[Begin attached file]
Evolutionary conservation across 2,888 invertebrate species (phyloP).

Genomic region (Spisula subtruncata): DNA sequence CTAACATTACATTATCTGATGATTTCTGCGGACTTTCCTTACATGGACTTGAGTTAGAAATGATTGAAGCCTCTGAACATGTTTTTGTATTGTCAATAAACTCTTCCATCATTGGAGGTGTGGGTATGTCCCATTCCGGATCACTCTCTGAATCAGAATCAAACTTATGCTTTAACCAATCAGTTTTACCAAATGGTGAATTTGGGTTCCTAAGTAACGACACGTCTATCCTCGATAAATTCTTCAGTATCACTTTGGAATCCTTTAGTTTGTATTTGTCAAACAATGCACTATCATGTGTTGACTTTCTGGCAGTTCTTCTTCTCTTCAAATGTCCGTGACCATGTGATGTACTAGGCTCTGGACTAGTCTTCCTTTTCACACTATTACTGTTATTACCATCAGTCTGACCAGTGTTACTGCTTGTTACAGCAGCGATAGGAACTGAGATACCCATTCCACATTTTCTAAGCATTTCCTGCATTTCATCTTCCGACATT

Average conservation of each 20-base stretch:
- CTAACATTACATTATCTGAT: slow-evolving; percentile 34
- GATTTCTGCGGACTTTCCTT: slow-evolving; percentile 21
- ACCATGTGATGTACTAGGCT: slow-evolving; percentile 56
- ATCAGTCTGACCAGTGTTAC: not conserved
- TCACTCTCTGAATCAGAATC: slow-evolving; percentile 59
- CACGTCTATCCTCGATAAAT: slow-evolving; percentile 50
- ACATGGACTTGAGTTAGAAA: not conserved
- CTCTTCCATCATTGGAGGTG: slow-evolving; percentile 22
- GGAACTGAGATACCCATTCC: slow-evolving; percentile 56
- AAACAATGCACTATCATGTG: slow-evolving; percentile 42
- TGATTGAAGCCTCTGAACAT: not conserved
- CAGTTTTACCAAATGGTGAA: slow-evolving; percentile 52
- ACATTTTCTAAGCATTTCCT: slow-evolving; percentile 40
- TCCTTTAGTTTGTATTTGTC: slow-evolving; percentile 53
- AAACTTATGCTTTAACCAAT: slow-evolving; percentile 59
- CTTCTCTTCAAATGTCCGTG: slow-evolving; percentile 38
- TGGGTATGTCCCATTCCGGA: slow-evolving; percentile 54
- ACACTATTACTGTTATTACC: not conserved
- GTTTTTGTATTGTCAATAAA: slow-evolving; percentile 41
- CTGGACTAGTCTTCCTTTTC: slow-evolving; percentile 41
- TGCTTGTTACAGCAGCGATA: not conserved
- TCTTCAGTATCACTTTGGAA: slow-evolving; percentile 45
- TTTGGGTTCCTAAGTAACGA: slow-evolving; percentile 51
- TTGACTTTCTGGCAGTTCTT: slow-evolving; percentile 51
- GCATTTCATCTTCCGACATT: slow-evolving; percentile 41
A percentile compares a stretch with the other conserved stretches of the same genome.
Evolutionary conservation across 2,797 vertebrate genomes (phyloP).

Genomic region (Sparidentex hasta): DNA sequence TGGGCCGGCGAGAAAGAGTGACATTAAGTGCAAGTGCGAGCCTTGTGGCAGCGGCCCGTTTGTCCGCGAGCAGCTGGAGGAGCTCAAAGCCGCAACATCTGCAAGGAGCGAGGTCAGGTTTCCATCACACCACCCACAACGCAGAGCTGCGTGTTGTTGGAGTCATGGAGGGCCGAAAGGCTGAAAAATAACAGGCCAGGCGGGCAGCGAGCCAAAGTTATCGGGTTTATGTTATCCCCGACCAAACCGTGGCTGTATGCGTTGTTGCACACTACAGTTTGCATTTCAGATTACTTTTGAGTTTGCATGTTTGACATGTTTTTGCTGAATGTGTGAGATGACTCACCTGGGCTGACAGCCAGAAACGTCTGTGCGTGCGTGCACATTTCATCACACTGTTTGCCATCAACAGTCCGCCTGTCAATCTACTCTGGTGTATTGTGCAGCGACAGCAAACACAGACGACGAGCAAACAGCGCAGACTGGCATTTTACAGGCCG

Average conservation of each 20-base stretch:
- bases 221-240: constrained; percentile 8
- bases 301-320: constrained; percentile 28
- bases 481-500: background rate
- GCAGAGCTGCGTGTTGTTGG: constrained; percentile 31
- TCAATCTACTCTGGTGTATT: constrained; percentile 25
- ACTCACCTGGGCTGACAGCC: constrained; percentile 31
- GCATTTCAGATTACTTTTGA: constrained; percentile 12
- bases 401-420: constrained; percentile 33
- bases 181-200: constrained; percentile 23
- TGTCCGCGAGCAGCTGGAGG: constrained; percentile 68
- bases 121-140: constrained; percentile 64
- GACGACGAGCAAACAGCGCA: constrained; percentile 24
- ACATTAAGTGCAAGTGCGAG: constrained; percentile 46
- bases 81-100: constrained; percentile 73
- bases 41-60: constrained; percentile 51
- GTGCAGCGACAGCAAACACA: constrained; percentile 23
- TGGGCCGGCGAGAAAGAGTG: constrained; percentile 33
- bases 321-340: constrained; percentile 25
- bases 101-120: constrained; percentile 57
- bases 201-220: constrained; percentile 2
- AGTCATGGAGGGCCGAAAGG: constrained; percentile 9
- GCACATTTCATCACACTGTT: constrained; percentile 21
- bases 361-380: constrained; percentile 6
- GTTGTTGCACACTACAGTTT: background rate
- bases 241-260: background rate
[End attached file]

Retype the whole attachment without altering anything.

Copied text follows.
Evolutionary conservation across 2,888 invertebrate species (phyloP).

Genomic region (Spisula subtruncata): DNA sequence CTAACATTACATTATCTGATGATTTCTGCGGACTTTCCTTACATGGACTTGAGTTAGAAATGATTGAAGCCTCTGAACATGTTTTTGTATTGTCAATAAACTCTTCCATCATTGGAGGTGTGGGTATGTCCCATTCCGGATCACTCTCTGAATCAGAATCAAACTTATGCTTTAACCAATCAGTTTTACCAAATGGTGAATTTGGGTTCCTAAGTAACGACACGTCTATCCTCGATAAATTCTTCAGTATCACTTTGGAATCCTTTAGTTTGTATTTGTCAAACAATGCACTATCATGTGTTGACTTTCTGGCAGTTCTTCTTCTCTTCAAATGTCCGTGACCATGTGATGTACTAGGCTCTGGACTAGTCTTCCTTTTCACACTATTACTGTTATTACCATCAGTCTGACCAGTGTTACTGCTTGTTACAGCAGCGATAGGAACTGAGATACCCATTCCACATTTTCTAAGCATTTCCTGCATTTCATCTTCCGACATT

Average conservation of each 20-base stretch:
- CTAACATTACATTATCTGAT: slow-evolving; percentile 34
- GATTTCTGCGGACTTTCCTT: slow-evolving; percentile 21
- ACCATGTGATGTACTAGGCT: slow-evolving; percentile 56
- ATCAGTCTGACCAGTGTTAC: not conserved
- TCACTCTCTGAATCAGAATC: slow-evolving; percentile 59
- CACGTCTATCCTCGATAAAT: slow-evolving; percentile 50
- ACATGGACTTGAGTTAGAAA: not conserved
- CTCTTCCATCATTGGAGGTG: slow-evolving; percentile 22
- GGAACTGAGATACCCATTCC: slow-evolving; percentile 56
- AAACAATGCACTATCATGTG: slow-evolving; percentile 42
- TGATTGAAGCCTCTGAACAT: not conserved
- CAGTTTTACCAAATGGTGAA: slow-evolving; percentile 52
- ACATTTTCTAAGCATTTCCT: slow-evolving; percentile 40
- TCCTTTAGTTTGTATTTGTC: slow-evolving; percentile 53
- AAACTTATGCTTTAACCAAT: slow-evolving; percentile 59
- CTTCTCTTCAAATGTCCGTG: slow-evolving; percentile 38
- TGGGTATGTCCCATTCCGGA: slow-evolving; percentile 54
- ACACTATTACTGTTATTACC: not conserved
- GTTTTTGTATTGTCAATAAA: slow-evolving; percentile 41
- CTGGACTAGTCTTCCTTTTC: slow-evolving; percentile 41
- TGCTTGTTACAGCAGCGATA: not conserved
- TCTTCAGTATCACTTTGGAA: slow-evolving; percentile 45
- TTTGGGTTCCTAAGTAACGA: slow-evolving; percentile 51
- TTGACTTTCTGGCAGTTCTT: slow-evolving; percentile 51
- GCATTTCATCTTCCGACATT: slow-evolving; percentile 41
A percentile compares a stretch with the other conserved stretches of the same genome.
Evolutionary conservation across 2,797 vertebrate genomes (phyloP).

Genomic region (Sparidentex hasta): DNA sequence TGGGCCGGCGAGAAAGAGTGACATTAAGTGCAAGTGCGAGCCTTGTGGCAGCGGCCCGTTTGTCCGCGAGCAGCTGGAGGAGCTCAAAGCCGCAACATCTGCAAGGAGCGAGGTCAGGTTTCCATCACACCACCCACAACGCAGAGCTGCGTGTTGTTGGAGTCATGGAGGGCCGAAAGGCTGAAAAATAACAGGCCAGGCGGGCAGCGAGCCAAAGTTATCGGGTTTATGTTATCCCCGACCAAACCGTGGCTGTATGCGTTGTTGCACACTACAGTTTGCATTTCAGATTACTTTTGAGTTTGCATGTTTGACATGTTTTTGCTGAATGTGTGAGATGACTCACCTGGGCTGACAGCCAGAAACGTCTGTGCGTGCGTGCACATTTCATCACACTGTTTGCCATCAACAGTCCGCCTGTCAATCTACTCTGGTGTATTGTGCAGCGACAGCAAACACAGACGACGAGCAAACAGCGCAGACTGGCATTTTACAGGCCG

Average conservation of each 20-base stretch:
- bases 221-240: constrained; percentile 8
- bases 301-320: constrained; percentile 28
- bases 481-500: background rate
- GCAGAGCTGCGTGTTGTTGG: constrained; percentile 31
- TCAATCTACTCTGGTGTATT: constrained; percentile 25
- ACTCACCTGGGCTGACAGCC: constrained; percentile 31
- GCATTTCAGATTACTTTTGA: constrained; percentile 12
- bases 401-420: constrained; percentile 33
- bases 181-200: constrained; percentile 23
- TGTCCGCGAGCAGCTGGAGG: constrained; percentile 68
- bases 121-140: constrained; percentile 64
- GACGACGAGCAAACAGCGCA: constrained; percentile 24
- ACATTAAGTGCAAGTGCGAG: constrained; percentile 46
- bases 81-100: constrained; percentile 73
- bases 41-60: constrained; percentile 51
- GTGCAGCGACAGCAAACACA: constrained; percentile 23
- TGGGCCGGCGAGAAAGAGTG: constrained; percentile 33
- bases 321-340: constrained; percentile 25
- bases 101-120: constrained; percentile 57
- bases 201-220: constrained; percentile 2
- AGTCATGGAGGGCCGAAAGG: constrained; percentile 9
- GCACATTTCATCACACTGTT: constrained; percentile 21
- bases 361-380: constrained; percentile 6
- GTTGTTGCACACTACAGTTT: background rate
- bases 241-260: background rate